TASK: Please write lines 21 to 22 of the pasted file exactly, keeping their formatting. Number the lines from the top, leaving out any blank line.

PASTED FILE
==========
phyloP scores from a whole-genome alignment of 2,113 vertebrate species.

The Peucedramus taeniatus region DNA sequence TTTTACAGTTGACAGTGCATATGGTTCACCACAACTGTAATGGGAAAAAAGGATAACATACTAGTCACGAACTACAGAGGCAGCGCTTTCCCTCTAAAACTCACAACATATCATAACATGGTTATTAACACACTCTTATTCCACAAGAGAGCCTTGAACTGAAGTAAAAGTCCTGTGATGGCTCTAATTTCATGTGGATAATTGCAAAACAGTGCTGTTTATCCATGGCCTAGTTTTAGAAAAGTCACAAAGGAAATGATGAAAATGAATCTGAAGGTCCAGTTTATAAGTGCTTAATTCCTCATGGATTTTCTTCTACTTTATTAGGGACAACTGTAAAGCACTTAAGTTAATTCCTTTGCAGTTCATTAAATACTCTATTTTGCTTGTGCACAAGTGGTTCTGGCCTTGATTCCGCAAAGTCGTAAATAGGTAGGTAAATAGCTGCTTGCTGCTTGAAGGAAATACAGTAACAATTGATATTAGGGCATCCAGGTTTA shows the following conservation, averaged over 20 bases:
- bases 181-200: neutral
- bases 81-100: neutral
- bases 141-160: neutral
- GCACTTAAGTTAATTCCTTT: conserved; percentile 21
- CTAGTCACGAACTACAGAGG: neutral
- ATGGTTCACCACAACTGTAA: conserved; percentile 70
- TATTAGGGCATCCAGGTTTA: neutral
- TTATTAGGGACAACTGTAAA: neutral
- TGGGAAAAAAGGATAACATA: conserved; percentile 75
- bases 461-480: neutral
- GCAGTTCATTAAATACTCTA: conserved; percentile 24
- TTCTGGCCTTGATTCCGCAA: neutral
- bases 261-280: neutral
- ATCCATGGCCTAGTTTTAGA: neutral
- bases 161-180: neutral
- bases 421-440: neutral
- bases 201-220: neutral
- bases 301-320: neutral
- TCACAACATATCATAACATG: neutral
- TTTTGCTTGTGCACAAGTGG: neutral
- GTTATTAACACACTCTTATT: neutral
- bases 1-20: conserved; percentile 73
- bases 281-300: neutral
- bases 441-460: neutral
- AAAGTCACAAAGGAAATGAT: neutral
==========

- TCACAACATATCATAACATG: neutral
- TTTTGCTTGTGCACAAGTGG: neutral